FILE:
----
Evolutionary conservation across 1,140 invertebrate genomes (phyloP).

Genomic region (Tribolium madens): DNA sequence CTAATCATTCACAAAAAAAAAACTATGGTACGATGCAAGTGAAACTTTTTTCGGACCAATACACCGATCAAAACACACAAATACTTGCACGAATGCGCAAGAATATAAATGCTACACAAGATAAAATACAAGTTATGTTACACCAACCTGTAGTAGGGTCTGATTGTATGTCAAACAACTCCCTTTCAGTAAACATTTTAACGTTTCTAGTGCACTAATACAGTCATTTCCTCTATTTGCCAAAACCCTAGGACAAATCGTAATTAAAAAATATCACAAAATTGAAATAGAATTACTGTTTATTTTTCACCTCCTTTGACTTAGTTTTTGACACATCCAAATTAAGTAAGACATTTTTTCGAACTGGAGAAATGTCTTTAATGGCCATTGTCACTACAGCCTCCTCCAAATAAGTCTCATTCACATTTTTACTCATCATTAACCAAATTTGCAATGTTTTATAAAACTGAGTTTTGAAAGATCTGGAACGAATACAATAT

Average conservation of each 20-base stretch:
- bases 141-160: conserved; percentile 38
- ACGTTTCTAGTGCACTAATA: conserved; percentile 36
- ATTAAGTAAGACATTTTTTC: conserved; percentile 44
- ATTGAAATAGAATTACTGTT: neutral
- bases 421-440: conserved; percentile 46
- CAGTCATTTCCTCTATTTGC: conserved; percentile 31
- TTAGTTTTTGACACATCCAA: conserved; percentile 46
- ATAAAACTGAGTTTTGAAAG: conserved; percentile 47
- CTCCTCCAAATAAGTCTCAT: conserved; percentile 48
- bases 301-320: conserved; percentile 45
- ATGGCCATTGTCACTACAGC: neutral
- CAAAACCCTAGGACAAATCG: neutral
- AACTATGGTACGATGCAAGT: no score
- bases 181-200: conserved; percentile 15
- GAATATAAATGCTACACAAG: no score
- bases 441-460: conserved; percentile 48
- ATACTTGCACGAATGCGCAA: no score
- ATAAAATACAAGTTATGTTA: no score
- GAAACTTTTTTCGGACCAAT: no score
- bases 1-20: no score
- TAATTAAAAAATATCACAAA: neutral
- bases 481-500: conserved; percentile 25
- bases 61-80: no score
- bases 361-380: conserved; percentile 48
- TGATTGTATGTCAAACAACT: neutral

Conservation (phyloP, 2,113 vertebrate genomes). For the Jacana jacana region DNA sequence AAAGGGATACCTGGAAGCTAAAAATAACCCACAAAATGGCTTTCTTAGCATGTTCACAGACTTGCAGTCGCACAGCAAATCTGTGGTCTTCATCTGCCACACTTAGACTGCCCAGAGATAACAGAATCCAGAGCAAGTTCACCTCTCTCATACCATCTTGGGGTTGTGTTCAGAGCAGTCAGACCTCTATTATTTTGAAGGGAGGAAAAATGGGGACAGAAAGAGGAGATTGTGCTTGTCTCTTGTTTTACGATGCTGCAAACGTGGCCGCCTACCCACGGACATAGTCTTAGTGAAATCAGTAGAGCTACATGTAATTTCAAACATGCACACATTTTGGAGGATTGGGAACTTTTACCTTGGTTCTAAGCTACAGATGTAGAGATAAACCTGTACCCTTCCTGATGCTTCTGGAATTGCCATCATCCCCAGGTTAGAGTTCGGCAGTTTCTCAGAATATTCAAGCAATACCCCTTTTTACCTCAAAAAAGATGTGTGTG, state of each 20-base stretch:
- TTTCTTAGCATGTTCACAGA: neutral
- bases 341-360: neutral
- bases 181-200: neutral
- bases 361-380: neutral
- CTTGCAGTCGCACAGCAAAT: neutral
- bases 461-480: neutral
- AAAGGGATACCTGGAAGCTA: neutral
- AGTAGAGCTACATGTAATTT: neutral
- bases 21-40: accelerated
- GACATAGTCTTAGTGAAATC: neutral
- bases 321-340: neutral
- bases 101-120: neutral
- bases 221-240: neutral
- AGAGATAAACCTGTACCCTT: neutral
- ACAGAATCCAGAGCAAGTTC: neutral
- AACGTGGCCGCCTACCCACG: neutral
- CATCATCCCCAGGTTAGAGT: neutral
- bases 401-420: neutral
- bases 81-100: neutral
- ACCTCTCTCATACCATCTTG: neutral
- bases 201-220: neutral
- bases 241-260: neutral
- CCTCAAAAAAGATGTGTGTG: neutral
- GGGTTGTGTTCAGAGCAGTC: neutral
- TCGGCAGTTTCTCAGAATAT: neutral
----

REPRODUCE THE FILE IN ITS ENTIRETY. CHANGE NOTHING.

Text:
Evolutionary conservation across 1,140 invertebrate genomes (phyloP).

Genomic region (Tribolium madens): DNA sequence CTAATCATTCACAAAAAAAAAACTATGGTACGATGCAAGTGAAACTTTTTTCGGACCAATACACCGATCAAAACACACAAATACTTGCACGAATGCGCAAGAATATAAATGCTACACAAGATAAAATACAAGTTATGTTACACCAACCTGTAGTAGGGTCTGATTGTATGTCAAACAACTCCCTTTCAGTAAACATTTTAACGTTTCTAGTGCACTAATACAGTCATTTCCTCTATTTGCCAAAACCCTAGGACAAATCGTAATTAAAAAATATCACAAAATTGAAATAGAATTACTGTTTATTTTTCACCTCCTTTGACTTAGTTTTTGACACATCCAAATTAAGTAAGACATTTTTTCGAACTGGAGAAATGTCTTTAATGGCCATTGTCACTACAGCCTCCTCCAAATAAGTCTCATTCACATTTTTACTCATCATTAACCAAATTTGCAATGTTTTATAAAACTGAGTTTTGAAAGATCTGGAACGAATACAATAT

Average conservation of each 20-base stretch:
- bases 141-160: conserved; percentile 38
- ACGTTTCTAGTGCACTAATA: conserved; percentile 36
- ATTAAGTAAGACATTTTTTC: conserved; percentile 44
- ATTGAAATAGAATTACTGTT: neutral
- bases 421-440: conserved; percentile 46
- CAGTCATTTCCTCTATTTGC: conserved; percentile 31
- TTAGTTTTTGACACATCCAA: conserved; percentile 46
- ATAAAACTGAGTTTTGAAAG: conserved; percentile 47
- CTCCTCCAAATAAGTCTCAT: conserved; percentile 48
- bases 301-320: conserved; percentile 45
- ATGGCCATTGTCACTACAGC: neutral
- CAAAACCCTAGGACAAATCG: neutral
- AACTATGGTACGATGCAAGT: no score
- bases 181-200: conserved; percentile 15
- GAATATAAATGCTACACAAG: no score
- bases 441-460: conserved; percentile 48
- ATACTTGCACGAATGCGCAA: no score
- ATAAAATACAAGTTATGTTA: no score
- GAAACTTTTTTCGGACCAAT: no score
- bases 1-20: no score
- TAATTAAAAAATATCACAAA: neutral
- bases 481-500: conserved; percentile 25
- bases 61-80: no score
- bases 361-380: conserved; percentile 48
- TGATTGTATGTCAAACAACT: neutral

Conservation (phyloP, 2,113 vertebrate genomes). For the Jacana jacana region DNA sequence AAAGGGATACCTGGAAGCTAAAAATAACCCACAAAATGGCTTTCTTAGCATGTTCACAGACTTGCAGTCGCACAGCAAATCTGTGGTCTTCATCTGCCACACTTAGACTGCCCAGAGATAACAGAATCCAGAGCAAGTTCACCTCTCTCATACCATCTTGGGGTTGTGTTCAGAGCAGTCAGACCTCTATTATTTTGAAGGGAGGAAAAATGGGGACAGAAAGAGGAGATTGTGCTTGTCTCTTGTTTTACGATGCTGCAAACGTGGCCGCCTACCCACGGACATAGTCTTAGTGAAATCAGTAGAGCTACATGTAATTTCAAACATGCACACATTTTGGAGGATTGGGAACTTTTACCTTGGTTCTAAGCTACAGATGTAGAGATAAACCTGTACCCTTCCTGATGCTTCTGGAATTGCCATCATCCCCAGGTTAGAGTTCGGCAGTTTCTCAGAATATTCAAGCAATACCCCTTTTTACCTCAAAAAAGATGTGTGTG, state of each 20-base stretch:
- TTTCTTAGCATGTTCACAGA: neutral
- bases 341-360: neutral
- bases 181-200: neutral
- bases 361-380: neutral
- CTTGCAGTCGCACAGCAAAT: neutral
- bases 461-480: neutral
- AAAGGGATACCTGGAAGCTA: neutral
- AGTAGAGCTACATGTAATTT: neutral
- bases 21-40: accelerated
- GACATAGTCTTAGTGAAATC: neutral
- bases 321-340: neutral
- bases 101-120: neutral
- bases 221-240: neutral
- AGAGATAAACCTGTACCCTT: neutral
- ACAGAATCCAGAGCAAGTTC: neutral
- AACGTGGCCGCCTACCCACG: neutral
- CATCATCCCCAGGTTAGAGT: neutral
- bases 401-420: neutral
- bases 81-100: neutral
- ACCTCTCTCATACCATCTTG: neutral
- bases 201-220: neutral
- bases 241-260: neutral
- CCTCAAAAAAGATGTGTGTG: neutral
- GGGTTGTGTTCAGAGCAGTC: neutral
- TCGGCAGTTTCTCAGAATAT: neutral